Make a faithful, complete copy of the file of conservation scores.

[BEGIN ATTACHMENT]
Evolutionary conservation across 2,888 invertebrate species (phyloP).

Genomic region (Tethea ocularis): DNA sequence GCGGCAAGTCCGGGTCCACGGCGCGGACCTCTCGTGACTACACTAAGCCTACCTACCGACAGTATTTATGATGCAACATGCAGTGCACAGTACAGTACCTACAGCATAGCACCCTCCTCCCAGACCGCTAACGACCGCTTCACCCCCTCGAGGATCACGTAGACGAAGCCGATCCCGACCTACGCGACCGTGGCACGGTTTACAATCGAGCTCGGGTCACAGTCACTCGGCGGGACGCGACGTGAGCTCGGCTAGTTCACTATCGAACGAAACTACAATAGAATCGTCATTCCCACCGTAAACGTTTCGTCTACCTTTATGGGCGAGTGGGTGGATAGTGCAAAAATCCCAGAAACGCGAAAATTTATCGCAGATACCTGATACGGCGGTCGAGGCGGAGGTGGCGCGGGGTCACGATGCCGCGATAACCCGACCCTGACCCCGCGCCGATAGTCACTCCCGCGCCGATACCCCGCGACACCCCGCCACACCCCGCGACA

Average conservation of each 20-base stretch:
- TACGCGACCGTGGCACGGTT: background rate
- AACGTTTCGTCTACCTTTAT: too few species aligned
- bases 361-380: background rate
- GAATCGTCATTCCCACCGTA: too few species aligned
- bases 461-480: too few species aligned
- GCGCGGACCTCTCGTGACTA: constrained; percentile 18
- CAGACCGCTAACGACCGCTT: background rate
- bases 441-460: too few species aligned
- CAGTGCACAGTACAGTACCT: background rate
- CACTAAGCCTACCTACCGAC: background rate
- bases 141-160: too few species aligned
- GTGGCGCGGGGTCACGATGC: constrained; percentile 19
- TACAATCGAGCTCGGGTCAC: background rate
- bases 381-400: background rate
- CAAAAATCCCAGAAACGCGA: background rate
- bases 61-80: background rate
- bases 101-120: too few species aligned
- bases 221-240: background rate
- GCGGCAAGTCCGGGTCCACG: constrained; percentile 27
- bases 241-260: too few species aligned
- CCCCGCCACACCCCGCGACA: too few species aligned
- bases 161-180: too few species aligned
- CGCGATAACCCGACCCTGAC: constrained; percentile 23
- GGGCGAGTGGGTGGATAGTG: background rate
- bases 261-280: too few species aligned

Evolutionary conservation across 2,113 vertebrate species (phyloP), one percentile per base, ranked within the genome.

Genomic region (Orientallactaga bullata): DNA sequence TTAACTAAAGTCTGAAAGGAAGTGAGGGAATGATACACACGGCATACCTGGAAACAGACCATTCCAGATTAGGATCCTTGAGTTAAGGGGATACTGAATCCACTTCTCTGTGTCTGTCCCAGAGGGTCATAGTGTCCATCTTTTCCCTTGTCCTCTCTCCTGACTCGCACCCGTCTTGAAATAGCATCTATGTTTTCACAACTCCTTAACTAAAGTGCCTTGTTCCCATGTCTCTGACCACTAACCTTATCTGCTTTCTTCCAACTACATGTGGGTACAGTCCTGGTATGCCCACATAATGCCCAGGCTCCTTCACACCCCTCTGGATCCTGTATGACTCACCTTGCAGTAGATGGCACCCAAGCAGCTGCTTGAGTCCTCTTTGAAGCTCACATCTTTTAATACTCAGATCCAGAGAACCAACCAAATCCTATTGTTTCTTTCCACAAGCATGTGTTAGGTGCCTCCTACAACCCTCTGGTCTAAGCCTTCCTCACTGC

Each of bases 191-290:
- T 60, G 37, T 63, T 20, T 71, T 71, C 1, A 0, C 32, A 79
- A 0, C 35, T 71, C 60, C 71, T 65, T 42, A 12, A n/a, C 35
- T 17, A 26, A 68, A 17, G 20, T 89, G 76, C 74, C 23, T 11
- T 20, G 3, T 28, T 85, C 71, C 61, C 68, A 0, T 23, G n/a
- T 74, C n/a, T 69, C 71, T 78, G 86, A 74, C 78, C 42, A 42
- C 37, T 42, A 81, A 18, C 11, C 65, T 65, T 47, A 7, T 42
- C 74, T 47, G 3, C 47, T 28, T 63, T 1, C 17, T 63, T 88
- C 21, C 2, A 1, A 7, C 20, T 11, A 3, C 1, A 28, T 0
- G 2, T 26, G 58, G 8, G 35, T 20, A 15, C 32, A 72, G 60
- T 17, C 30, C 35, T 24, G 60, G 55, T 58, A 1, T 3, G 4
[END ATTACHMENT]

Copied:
Evolutionary conservation across 2,888 invertebrate species (phyloP).

Genomic region (Tethea ocularis): DNA sequence GCGGCAAGTCCGGGTCCACGGCGCGGACCTCTCGTGACTACACTAAGCCTACCTACCGACAGTATTTATGATGCAACATGCAGTGCACAGTACAGTACCTACAGCATAGCACCCTCCTCCCAGACCGCTAACGACCGCTTCACCCCCTCGAGGATCACGTAGACGAAGCCGATCCCGACCTACGCGACCGTGGCACGGTTTACAATCGAGCTCGGGTCACAGTCACTCGGCGGGACGCGACGTGAGCTCGGCTAGTTCACTATCGAACGAAACTACAATAGAATCGTCATTCCCACCGTAAACGTTTCGTCTACCTTTATGGGCGAGTGGGTGGATAGTGCAAAAATCCCAGAAACGCGAAAATTTATCGCAGATACCTGATACGGCGGTCGAGGCGGAGGTGGCGCGGGGTCACGATGCCGCGATAACCCGACCCTGACCCCGCGCCGATAGTCACTCCCGCGCCGATACCCCGCGACACCCCGCCACACCCCGCGACA

Average conservation of each 20-base stretch:
- TACGCGACCGTGGCACGGTT: background rate
- AACGTTTCGTCTACCTTTAT: too few species aligned
- bases 361-380: background rate
- GAATCGTCATTCCCACCGTA: too few species aligned
- bases 461-480: too few species aligned
- GCGCGGACCTCTCGTGACTA: constrained; percentile 18
- CAGACCGCTAACGACCGCTT: background rate
- bases 441-460: too few species aligned
- CAGTGCACAGTACAGTACCT: background rate
- CACTAAGCCTACCTACCGAC: background rate
- bases 141-160: too few species aligned
- GTGGCGCGGGGTCACGATGC: constrained; percentile 19
- TACAATCGAGCTCGGGTCAC: background rate
- bases 381-400: background rate
- CAAAAATCCCAGAAACGCGA: background rate
- bases 61-80: background rate
- bases 101-120: too few species aligned
- bases 221-240: background rate
- GCGGCAAGTCCGGGTCCACG: constrained; percentile 27
- bases 241-260: too few species aligned
- CCCCGCCACACCCCGCGACA: too few species aligned
- bases 161-180: too few species aligned
- CGCGATAACCCGACCCTGAC: constrained; percentile 23
- GGGCGAGTGGGTGGATAGTG: background rate
- bases 261-280: too few species aligned

Evolutionary conservation across 2,113 vertebrate species (phyloP), one percentile per base, ranked within the genome.

Genomic region (Orientallactaga bullata): DNA sequence TTAACTAAAGTCTGAAAGGAAGTGAGGGAATGATACACACGGCATACCTGGAAACAGACCATTCCAGATTAGGATCCTTGAGTTAAGGGGATACTGAATCCACTTCTCTGTGTCTGTCCCAGAGGGTCATAGTGTCCATCTTTTCCCTTGTCCTCTCTCCTGACTCGCACCCGTCTTGAAATAGCATCTATGTTTTCACAACTCCTTAACTAAAGTGCCTTGTTCCCATGTCTCTGACCACTAACCTTATCTGCTTTCTTCCAACTACATGTGGGTACAGTCCTGGTATGCCCACATAATGCCCAGGCTCCTTCACACCCCTCTGGATCCTGTATGACTCACCTTGCAGTAGATGGCACCCAAGCAGCTGCTTGAGTCCTCTTTGAAGCTCACATCTTTTAATACTCAGATCCAGAGAACCAACCAAATCCTATTGTTTCTTTCCACAAGCATGTGTTAGGTGCCTCCTACAACCCTCTGGTCTAAGCCTTCCTCACTGC

Each of bases 191-290:
- T 60, G 37, T 63, T 20, T 71, T 71, C 1, A 0, C 32, A 79
- A 0, C 35, T 71, C 60, C 71, T 65, T 42, A 12, A n/a, C 35
- T 17, A 26, A 68, A 17, G 20, T 89, G 76, C 74, C 23, T 11
- T 20, G 3, T 28, T 85, C 71, C 61, C 68, A 0, T 23, G n/a
- T 74, C n/a, T 69, C 71, T 78, G 86, A 74, C 78, C 42, A 42
- C 37, T 42, A 81, A 18, C 11, C 65, T 65, T 47, A 7, T 42
- C 74, T 47, G 3, C 47, T 28, T 63, T 1, C 17, T 63, T 88
- C 21, C 2, A 1, A 7, C 20, T 11, A 3, C 1, A 28, T 0
- G 2, T 26, G 58, G 8, G 35, T 20, A 15, C 32, A 72, G 60
- T 17, C 30, C 35, T 24, G 60, G 55, T 58, A 1, T 3, G 4